“Shukran,” I said, putting my hand over my heart, too.
Lahssan really didn’t need one more job. He lived in a small room on the top floor of the riad, which explained why he seemed to be at work day and night, pouring tea, hauling luggage up and down the steep stairs, serving warm bread and jam each morning and dinner to guests who decided to dine in each night. Even so, he still found time to leave extra candles in my cubby-hole room one evening, which I’d never asked for, though admittedly I had been thinking about the extra light.
Family of Four
I sit alone in the riad’s courtyard, the sugar from the freshly poured mint tea sticking to my teeth and coating my tongue. I hear the muezzin’s tinny call to prayer pour in through the open ceiling. It’s bellowed five times a day from the mosques and minarets that pierce the sky over the medina and it trickles down the blue and green Moorish tiles that cover the riad’s walls and floors. I let it finish, making a mental note to tell Rickley about the evocative sound, then dash up to my room to grab a few things before heading out for the night.
On the way back down, I see Lahssan talking to Sue at the bottom of the stairs. Gone are his white leather slippers and the burgundy-colored djellaba he was wearing earlier, and in their place are a red and blue soccer jersey, flowing shorts, socks, and sneakers. I sit down on the stairs so we are looking eye to eye and smile, happy to see this boyish side of Lahssan. I ask him what he’s up to.
“Playing soccer with my brother,” he says, a smile carving its way across his mocha-colored cheeks.
He looks like any American boy back home. In my head I see the picture of my brother in sports clothes that hung in our hallway. Sue interrupts my thoughts.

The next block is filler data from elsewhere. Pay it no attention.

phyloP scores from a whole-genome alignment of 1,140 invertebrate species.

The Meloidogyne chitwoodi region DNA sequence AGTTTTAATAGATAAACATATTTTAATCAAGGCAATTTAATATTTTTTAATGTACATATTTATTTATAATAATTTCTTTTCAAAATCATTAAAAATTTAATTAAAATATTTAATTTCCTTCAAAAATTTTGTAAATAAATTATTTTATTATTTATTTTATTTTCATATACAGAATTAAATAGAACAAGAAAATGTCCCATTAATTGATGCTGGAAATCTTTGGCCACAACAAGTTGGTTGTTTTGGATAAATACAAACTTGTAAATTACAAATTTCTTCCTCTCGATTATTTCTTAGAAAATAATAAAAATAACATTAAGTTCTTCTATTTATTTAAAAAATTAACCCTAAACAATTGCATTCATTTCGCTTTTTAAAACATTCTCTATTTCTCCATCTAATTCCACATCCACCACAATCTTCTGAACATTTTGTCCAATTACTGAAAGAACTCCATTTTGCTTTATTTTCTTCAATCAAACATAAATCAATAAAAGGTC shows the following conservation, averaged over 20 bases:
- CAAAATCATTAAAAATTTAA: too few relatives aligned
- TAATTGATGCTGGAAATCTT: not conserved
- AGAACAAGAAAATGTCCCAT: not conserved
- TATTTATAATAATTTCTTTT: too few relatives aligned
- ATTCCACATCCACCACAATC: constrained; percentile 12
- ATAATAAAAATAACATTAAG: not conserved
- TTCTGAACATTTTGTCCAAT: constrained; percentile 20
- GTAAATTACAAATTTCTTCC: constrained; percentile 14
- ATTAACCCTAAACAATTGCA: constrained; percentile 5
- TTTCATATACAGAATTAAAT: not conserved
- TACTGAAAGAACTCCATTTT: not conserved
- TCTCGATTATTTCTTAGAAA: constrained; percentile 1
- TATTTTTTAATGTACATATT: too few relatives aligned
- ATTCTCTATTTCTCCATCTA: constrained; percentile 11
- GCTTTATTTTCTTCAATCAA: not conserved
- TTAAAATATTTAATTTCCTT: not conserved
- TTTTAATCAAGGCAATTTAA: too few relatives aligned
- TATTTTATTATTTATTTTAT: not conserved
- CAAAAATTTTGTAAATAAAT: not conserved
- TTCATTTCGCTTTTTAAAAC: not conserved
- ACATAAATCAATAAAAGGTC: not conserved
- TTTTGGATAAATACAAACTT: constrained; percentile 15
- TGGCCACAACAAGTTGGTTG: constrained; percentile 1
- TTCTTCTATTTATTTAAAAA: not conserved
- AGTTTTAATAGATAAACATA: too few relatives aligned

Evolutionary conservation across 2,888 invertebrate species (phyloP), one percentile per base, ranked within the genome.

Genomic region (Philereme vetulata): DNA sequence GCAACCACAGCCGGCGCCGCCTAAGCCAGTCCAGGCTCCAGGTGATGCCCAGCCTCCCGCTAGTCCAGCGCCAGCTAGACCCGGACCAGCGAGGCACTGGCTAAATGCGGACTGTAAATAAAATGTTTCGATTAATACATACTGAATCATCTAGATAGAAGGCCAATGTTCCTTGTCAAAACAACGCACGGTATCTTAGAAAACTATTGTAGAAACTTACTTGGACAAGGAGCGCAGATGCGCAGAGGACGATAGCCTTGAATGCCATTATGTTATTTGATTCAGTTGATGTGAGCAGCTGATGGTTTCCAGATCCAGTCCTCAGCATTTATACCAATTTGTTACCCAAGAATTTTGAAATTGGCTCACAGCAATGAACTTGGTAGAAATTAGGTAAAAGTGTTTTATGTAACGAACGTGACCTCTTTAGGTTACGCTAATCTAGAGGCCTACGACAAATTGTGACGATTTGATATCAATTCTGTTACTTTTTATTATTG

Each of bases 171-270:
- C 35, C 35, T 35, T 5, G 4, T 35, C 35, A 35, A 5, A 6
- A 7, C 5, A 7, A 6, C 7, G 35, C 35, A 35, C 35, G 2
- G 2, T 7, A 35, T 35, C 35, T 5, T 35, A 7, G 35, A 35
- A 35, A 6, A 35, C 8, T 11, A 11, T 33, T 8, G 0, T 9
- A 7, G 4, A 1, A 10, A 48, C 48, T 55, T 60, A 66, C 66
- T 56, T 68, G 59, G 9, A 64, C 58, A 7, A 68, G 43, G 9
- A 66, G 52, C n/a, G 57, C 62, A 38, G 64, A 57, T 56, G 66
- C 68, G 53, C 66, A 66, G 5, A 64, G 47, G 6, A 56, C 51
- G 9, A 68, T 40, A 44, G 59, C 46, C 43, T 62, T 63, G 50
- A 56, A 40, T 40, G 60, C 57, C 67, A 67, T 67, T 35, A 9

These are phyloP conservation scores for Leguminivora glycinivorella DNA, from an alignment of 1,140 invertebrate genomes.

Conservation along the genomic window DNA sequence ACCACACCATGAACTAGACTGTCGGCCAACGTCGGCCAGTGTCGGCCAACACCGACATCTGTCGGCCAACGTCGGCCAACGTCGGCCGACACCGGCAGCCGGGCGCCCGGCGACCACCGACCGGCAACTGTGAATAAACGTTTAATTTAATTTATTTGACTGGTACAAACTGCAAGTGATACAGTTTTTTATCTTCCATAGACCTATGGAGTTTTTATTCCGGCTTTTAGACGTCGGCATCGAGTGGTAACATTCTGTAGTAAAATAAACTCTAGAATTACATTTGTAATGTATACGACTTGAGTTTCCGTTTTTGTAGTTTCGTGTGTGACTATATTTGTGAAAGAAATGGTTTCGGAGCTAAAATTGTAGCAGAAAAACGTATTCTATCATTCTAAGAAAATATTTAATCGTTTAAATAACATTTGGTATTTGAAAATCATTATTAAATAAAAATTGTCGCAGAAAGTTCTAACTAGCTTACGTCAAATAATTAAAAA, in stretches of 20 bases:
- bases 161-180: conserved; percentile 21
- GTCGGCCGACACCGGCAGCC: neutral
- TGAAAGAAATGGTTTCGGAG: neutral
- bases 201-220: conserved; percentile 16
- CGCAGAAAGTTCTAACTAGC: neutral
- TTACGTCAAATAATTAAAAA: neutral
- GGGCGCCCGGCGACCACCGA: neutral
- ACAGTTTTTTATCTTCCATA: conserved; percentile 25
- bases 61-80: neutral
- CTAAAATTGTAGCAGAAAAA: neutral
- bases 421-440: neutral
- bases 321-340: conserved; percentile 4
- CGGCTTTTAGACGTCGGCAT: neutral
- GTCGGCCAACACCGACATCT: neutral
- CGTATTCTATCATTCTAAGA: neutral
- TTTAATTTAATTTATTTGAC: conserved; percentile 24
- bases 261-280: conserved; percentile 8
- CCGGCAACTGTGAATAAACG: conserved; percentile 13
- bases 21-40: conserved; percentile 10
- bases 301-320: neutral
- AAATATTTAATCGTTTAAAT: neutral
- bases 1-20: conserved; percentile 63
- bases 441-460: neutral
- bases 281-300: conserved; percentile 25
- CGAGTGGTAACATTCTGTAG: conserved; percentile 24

“Did you know Lahssan has a twin brother?”
Goosebumps prick my skin. I rest my chin in my hands, my elbows on my knees.
“No, I didn’t,” I say.
Our eyes meet.
“This might surprise you,” I say. “But I, too, am a twin. I also have a twin brother.”
Lahssan smiles and puts a hand over his heart, a gesture I’ve come to associate with him.
“Sister, now we are four in our family.”
When I return later that night, the candles in the lanterns have been blown out and it’s dark beneath the door of Lahssan’s room as I pass it on the way to the rooftop.
I stare silently out at thousands of staggered, flat-topped houses unfurling in all directions. Fez has existed for more than 1,000 years and will likely exist for 1,000 more, I think. Suddenly I feel like a solitary speck of a stone in the history of this place, one that will eventually crumble to dust and blow away through a keyhole gate.
It makes me think of another question someone once asked me about twins.
“They come into the world together, so I wonder if it is common for them to leave the world at the same time, too?”
I’d dismissed it as another silly question until a few months ago when I was having dinner with my brother and he told me he’s always felt as if he’d never live beyond 50 years old—just three years away.
Hairs tingled my neck.
“That’s so weird,” I’d replied. “I’ve never told anyone this, but I’ve always felt exactly the same way.”
We both knew it wasn’t so weird.
From the roof, the methodic hymn of the mosques sounds anew, and I imagine all the unseen people below moving about, kneeling, praying; a reminder that in places, as within people, what is essential, much like faith, is also often invisible.
The immensity of all that remains unseen overwhelms me, so I do what I’ve climbed up here to do. I take out my phone and record the muezzin’s haunting call so I can send it to my brother, thousands of miles away, but also, somehow here in Fez with his sister.
# # # # #
Kimberley Lovato is a freelance writer whose lifestyle, travel and food articles have appeared in publications such as National Geographic Traveler, Every Day With Rachael Ray, American Way, Virtuoso Life, BBC.com, Condé Nast Traveler, and many more. Her culinary travel book, Walnut Wine & Truffle Groves, was SATW’s Book of the Year in 2012, and her personal essays have appeared in several anthologies including three editions of The Best Women’s Travel Writing. Her recent article, “Born on the Bayou,” published in American Way in August, won a top nod from American Society of Journalists and Authors (ASJA) earlier this year. Learn more about Kimberley on her website.